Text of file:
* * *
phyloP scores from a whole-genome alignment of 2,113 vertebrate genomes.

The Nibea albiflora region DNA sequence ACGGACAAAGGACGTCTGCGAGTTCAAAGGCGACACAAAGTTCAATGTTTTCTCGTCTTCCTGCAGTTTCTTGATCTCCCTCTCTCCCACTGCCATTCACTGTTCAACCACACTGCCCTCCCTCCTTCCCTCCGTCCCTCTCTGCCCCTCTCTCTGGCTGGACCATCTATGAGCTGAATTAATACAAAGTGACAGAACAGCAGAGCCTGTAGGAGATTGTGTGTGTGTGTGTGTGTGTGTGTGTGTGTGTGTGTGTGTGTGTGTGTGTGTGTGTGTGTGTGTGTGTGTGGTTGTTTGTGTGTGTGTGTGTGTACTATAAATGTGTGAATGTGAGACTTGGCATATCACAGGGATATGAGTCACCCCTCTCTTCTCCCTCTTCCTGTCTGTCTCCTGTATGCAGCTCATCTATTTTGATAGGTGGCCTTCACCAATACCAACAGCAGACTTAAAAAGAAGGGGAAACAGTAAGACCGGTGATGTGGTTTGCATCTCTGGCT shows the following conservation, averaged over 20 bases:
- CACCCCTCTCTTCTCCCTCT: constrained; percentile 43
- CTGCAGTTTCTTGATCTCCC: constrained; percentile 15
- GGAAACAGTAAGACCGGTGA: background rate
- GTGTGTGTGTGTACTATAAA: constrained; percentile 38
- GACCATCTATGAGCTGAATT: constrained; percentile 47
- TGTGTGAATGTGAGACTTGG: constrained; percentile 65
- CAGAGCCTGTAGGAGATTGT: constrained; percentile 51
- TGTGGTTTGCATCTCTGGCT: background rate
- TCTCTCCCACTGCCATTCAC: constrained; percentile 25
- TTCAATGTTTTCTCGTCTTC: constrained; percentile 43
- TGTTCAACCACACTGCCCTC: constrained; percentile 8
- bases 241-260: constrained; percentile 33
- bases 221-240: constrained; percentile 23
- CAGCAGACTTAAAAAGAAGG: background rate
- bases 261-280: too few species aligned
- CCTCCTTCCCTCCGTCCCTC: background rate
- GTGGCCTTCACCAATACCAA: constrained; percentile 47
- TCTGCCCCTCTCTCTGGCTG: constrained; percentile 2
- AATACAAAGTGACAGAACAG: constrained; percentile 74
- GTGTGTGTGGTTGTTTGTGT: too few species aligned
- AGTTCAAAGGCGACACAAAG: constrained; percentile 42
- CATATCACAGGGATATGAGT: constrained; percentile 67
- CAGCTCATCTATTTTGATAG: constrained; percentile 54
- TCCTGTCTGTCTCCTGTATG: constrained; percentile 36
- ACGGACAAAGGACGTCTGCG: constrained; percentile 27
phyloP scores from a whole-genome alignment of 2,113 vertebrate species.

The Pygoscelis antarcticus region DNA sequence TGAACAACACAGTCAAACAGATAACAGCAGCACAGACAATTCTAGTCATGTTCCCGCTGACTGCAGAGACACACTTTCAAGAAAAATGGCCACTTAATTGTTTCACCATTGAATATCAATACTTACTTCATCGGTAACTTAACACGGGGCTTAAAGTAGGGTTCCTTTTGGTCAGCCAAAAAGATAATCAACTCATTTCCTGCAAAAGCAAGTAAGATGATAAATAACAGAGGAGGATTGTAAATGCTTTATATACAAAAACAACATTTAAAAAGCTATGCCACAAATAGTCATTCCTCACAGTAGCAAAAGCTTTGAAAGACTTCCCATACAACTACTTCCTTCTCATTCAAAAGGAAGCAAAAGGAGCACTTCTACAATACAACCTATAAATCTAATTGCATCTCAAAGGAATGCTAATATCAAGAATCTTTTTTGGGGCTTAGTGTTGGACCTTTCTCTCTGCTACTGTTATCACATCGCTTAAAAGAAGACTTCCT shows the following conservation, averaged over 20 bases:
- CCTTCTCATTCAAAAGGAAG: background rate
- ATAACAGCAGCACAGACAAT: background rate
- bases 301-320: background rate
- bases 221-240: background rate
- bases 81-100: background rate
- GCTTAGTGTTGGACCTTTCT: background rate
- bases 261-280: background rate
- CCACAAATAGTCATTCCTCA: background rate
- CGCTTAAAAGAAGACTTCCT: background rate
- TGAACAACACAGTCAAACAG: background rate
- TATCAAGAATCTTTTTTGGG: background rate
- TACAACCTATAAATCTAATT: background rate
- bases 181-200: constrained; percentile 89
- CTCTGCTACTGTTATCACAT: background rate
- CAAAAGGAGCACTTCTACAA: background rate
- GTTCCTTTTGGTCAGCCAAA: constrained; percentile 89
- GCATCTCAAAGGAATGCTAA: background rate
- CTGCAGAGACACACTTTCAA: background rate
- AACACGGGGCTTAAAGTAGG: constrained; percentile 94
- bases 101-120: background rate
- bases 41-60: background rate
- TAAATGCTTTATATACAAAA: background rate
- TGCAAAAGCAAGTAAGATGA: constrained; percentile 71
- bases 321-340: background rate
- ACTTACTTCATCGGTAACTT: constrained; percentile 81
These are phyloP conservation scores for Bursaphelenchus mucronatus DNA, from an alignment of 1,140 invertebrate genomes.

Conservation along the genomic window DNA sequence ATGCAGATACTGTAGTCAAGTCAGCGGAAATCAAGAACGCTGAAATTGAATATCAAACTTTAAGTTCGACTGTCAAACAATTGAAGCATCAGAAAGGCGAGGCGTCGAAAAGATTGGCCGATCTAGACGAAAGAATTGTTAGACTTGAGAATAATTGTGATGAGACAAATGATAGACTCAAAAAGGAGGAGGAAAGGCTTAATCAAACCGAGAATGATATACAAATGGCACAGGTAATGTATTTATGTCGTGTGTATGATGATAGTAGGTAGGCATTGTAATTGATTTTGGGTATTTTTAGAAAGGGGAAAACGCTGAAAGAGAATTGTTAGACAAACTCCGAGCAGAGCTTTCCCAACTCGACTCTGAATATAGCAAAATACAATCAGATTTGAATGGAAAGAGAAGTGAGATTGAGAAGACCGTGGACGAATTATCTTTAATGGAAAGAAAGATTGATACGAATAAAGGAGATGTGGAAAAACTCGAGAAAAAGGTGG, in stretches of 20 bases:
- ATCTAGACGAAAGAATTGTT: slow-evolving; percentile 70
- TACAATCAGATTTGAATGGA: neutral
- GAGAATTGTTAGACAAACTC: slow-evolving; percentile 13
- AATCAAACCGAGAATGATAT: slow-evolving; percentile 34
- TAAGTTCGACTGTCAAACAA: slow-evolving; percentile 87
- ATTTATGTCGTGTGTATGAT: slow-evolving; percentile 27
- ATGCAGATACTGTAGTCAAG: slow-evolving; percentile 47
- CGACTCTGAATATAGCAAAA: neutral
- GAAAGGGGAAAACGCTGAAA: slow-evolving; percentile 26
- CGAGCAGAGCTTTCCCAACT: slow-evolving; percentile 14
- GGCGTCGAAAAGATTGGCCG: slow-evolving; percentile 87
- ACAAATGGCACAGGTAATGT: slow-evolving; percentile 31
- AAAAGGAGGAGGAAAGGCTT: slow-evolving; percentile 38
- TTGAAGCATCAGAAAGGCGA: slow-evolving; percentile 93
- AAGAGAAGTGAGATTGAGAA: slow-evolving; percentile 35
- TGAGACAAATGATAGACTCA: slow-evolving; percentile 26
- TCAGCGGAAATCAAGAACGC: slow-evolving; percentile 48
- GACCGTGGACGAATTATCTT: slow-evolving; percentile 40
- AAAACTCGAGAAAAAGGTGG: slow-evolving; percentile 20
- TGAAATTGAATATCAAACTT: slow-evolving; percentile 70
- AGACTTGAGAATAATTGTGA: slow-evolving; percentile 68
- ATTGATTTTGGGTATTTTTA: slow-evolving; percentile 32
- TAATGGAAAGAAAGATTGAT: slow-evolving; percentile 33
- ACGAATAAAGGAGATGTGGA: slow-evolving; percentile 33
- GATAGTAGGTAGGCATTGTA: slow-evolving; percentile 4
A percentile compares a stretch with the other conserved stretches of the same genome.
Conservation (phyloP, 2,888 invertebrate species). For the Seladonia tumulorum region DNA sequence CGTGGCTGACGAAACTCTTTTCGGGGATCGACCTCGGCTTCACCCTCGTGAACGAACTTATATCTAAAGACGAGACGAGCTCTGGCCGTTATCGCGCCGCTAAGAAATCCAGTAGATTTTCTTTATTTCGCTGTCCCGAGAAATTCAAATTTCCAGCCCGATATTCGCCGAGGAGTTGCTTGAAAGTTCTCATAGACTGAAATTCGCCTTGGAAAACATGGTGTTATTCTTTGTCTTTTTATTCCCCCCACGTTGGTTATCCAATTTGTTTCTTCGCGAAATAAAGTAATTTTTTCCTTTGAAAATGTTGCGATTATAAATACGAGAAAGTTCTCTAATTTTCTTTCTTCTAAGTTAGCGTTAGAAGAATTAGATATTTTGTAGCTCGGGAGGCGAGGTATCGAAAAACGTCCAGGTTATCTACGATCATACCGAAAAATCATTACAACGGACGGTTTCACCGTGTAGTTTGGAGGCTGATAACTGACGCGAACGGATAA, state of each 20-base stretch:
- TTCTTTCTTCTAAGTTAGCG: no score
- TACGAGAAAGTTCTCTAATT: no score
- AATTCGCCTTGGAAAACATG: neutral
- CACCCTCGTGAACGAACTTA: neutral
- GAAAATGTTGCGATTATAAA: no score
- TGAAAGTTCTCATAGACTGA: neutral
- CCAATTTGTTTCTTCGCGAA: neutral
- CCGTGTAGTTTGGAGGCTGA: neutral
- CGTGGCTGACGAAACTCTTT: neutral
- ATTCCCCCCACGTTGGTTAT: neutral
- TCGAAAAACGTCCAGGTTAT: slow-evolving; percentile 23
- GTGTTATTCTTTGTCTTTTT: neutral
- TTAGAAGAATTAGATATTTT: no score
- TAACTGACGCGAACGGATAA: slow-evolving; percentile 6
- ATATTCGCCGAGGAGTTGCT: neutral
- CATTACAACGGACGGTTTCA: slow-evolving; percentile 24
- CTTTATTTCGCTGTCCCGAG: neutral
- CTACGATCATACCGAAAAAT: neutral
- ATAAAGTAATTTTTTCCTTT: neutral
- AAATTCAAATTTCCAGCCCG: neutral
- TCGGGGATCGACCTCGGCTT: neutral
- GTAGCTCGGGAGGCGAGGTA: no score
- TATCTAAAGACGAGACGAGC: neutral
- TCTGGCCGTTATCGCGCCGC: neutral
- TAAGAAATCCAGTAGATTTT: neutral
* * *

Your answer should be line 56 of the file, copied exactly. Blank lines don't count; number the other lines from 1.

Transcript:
Conservation along the genomic window DNA sequence ATGCAGATACTGTAGTCAAGTCAGCGGAAATCAAGAACGCTGAAATTGAATATCAAACTTTAAGTTCGACTGTCAAACAATTGAAGCATCAGAAAGGCGAGGCGTCGAAAAGATTGGCCGATCTAGACGAAAGAATTGTTAGACTTGAGAATAATTGTGATGAGACAAATGATAGACTCAAAAAGGAGGAGGAAAGGCTTAATCAAACCGAGAATGATATACAAATGGCACAGGTAATGTATTTATGTCGTGTGTATGATGATAGTAGGTAGGCATTGTAATTGATTTTGGGTATTTTTAGAAAGGGGAAAACGCTGAAAGAGAATTGTTAGACAAACTCCGAGCAGAGCTTTCCCAACTCGACTCTGAATATAGCAAAATACAATCAGATTTGAATGGAAAGAGAAGTGAGATTGAGAAGACCGTGGACGAATTATCTTTAATGGAAAGAAAGATTGATACGAATAAAGGAGATGTGGAAAAACTCGAGAAAAAGGTGG, in stretches of 20 bases: